The Broken Sword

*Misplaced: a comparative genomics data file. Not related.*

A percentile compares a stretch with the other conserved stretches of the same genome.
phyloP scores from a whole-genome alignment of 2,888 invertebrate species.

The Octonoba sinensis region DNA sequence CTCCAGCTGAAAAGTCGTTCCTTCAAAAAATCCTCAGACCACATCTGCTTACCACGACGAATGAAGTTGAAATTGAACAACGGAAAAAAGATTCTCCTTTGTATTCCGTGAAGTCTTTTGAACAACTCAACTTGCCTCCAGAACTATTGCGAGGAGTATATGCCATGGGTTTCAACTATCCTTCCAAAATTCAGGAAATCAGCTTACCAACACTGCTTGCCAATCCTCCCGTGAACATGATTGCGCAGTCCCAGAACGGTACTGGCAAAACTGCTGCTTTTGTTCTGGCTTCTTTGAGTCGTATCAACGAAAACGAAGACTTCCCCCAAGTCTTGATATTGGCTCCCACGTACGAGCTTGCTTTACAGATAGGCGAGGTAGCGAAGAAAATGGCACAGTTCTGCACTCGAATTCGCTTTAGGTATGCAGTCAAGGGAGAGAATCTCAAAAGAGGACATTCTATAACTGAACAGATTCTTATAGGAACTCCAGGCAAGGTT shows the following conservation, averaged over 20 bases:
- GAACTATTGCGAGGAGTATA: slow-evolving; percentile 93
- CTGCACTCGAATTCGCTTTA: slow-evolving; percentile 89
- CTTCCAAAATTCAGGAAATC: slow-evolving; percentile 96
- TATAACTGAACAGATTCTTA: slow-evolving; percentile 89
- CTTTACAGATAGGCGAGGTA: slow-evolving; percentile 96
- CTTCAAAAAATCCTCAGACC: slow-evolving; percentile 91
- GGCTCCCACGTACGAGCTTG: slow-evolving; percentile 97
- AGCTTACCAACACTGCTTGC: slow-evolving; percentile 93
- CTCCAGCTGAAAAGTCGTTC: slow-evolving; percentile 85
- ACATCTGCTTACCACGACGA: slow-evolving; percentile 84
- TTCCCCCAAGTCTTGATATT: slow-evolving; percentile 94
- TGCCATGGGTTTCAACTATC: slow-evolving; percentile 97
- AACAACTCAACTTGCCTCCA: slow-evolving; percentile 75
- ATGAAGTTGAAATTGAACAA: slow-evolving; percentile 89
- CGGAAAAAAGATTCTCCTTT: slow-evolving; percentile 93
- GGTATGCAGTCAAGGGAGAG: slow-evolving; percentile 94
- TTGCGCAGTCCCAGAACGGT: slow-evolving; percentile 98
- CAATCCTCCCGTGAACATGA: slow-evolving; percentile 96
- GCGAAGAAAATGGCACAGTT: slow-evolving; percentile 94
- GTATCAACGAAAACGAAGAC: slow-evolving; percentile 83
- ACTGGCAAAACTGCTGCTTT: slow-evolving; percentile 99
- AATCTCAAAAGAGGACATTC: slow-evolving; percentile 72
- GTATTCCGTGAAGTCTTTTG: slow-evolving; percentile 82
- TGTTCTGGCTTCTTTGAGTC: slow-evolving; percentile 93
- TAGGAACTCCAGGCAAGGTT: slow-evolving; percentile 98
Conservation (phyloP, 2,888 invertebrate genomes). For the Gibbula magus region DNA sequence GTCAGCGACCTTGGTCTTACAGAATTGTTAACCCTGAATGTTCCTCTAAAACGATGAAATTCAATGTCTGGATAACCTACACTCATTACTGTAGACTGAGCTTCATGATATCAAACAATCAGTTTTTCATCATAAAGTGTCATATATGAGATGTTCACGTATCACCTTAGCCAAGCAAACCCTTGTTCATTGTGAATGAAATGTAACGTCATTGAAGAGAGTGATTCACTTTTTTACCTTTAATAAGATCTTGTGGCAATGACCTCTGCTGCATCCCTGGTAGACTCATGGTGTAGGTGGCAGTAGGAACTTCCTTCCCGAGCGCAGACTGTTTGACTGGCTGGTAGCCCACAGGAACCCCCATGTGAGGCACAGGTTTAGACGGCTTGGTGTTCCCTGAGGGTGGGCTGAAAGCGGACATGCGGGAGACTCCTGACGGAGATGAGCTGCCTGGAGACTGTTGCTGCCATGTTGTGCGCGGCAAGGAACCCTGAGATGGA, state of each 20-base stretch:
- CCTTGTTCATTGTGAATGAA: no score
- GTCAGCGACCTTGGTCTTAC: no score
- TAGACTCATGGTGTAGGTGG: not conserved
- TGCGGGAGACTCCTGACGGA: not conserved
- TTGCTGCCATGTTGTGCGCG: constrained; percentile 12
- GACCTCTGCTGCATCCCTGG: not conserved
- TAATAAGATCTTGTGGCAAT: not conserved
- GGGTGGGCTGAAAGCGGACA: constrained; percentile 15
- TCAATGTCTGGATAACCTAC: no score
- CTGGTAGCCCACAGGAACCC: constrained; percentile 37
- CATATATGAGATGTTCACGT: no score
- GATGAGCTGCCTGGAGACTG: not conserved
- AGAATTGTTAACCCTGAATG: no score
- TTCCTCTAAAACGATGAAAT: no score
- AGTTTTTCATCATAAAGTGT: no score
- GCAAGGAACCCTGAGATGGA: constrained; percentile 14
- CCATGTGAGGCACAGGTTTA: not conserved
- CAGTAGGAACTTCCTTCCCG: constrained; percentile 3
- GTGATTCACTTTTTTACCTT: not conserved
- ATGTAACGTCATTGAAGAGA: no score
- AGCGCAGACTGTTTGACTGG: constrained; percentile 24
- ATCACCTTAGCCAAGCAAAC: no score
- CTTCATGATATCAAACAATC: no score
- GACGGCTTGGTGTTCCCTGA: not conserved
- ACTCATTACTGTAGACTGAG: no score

Dark gritty fantasy the way it's meant to be: violent, brutal, mythical, and supremely well written. Much has been made about the recent grimdark movement, with much credit being given to authors like Martin and Cook for their role in it. But Poul Anderson is one of the original gritty fantasy works, before such was even acknowledged as an artistic and literary movement. Poul Anderson, an established author in the genre, has never received the modern acclaim her rightfully deserved. Anderson's best work was The Broken Sword, a book that draws very heavily on Norse myth along with western myths and Greek myth. Here, you see a mixing of Vikings-like cultures, trolls, capricious Viking gods, and elves. There's a hell of a lot to like here: action and adventure, love and betrayal, sorrow and joy and all packed into a short novel that moves at supersonic speed. The whole premise is itself one big tragedy a human and an elf are switched at birth, each growing up in the other's stead, living a different life, and finding they don't at all fit in and longing for what's been missing. Of course, things go sour for everyone involved. This story at its core one grand tragedy from the start to end. One of the more interesting and, beneath it all, complex reads in the genre and a book that few people seem to know about. The villains, particularly, are complex and flawed their actions dastardly but completely understandable. They do bad, but you empathize with the why. If you love Nordic myth, you can't do better than this fantasy classic it's really some of the best Nordic-inspired fantasy in the genre. The key elements of Norse legend are all here in this book: super human heroes who are fated to die tragically; mythical creatures such as dwarves; elves, trolls, and gods all who clash with humans and each other who populate a harsh, icy world; heroes and villains who all motivated by hatred and love; and capricious gods manipulating events and humanity for their own oblique reasoning.